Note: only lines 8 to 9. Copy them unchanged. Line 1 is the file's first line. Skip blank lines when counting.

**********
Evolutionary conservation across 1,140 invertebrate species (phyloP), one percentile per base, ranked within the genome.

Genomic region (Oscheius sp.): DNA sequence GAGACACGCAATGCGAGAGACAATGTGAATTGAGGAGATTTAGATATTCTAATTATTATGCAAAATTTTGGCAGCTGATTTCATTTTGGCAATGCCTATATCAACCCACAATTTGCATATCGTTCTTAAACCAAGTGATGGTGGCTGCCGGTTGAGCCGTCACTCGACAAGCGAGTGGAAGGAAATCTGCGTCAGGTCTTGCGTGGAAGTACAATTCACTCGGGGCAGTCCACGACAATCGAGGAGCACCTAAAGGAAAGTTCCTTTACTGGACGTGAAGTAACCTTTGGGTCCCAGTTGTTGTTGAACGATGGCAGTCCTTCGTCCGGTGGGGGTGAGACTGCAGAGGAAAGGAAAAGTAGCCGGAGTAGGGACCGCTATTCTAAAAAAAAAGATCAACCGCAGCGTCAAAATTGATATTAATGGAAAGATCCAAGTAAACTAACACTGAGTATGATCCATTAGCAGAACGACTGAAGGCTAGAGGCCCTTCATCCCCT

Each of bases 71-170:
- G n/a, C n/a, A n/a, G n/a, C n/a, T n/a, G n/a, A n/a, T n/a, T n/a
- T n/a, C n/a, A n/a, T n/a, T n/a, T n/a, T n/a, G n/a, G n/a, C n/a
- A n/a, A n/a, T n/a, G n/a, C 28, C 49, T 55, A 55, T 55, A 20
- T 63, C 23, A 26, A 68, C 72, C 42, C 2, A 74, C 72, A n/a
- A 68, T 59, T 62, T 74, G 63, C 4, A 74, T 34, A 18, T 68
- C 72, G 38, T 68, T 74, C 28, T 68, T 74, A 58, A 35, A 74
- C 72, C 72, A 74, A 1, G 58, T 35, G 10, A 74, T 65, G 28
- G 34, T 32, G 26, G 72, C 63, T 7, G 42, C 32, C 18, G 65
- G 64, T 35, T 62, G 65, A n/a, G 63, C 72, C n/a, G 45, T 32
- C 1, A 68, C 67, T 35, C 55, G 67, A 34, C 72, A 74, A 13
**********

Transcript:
- A 68, T 59, T 62, T 74, G 63, C 4, A 74, T 34, A 18, T 68
- C 72, G 38, T 68, T 74, C 28, T 68, T 74, A 58, A 35, A 74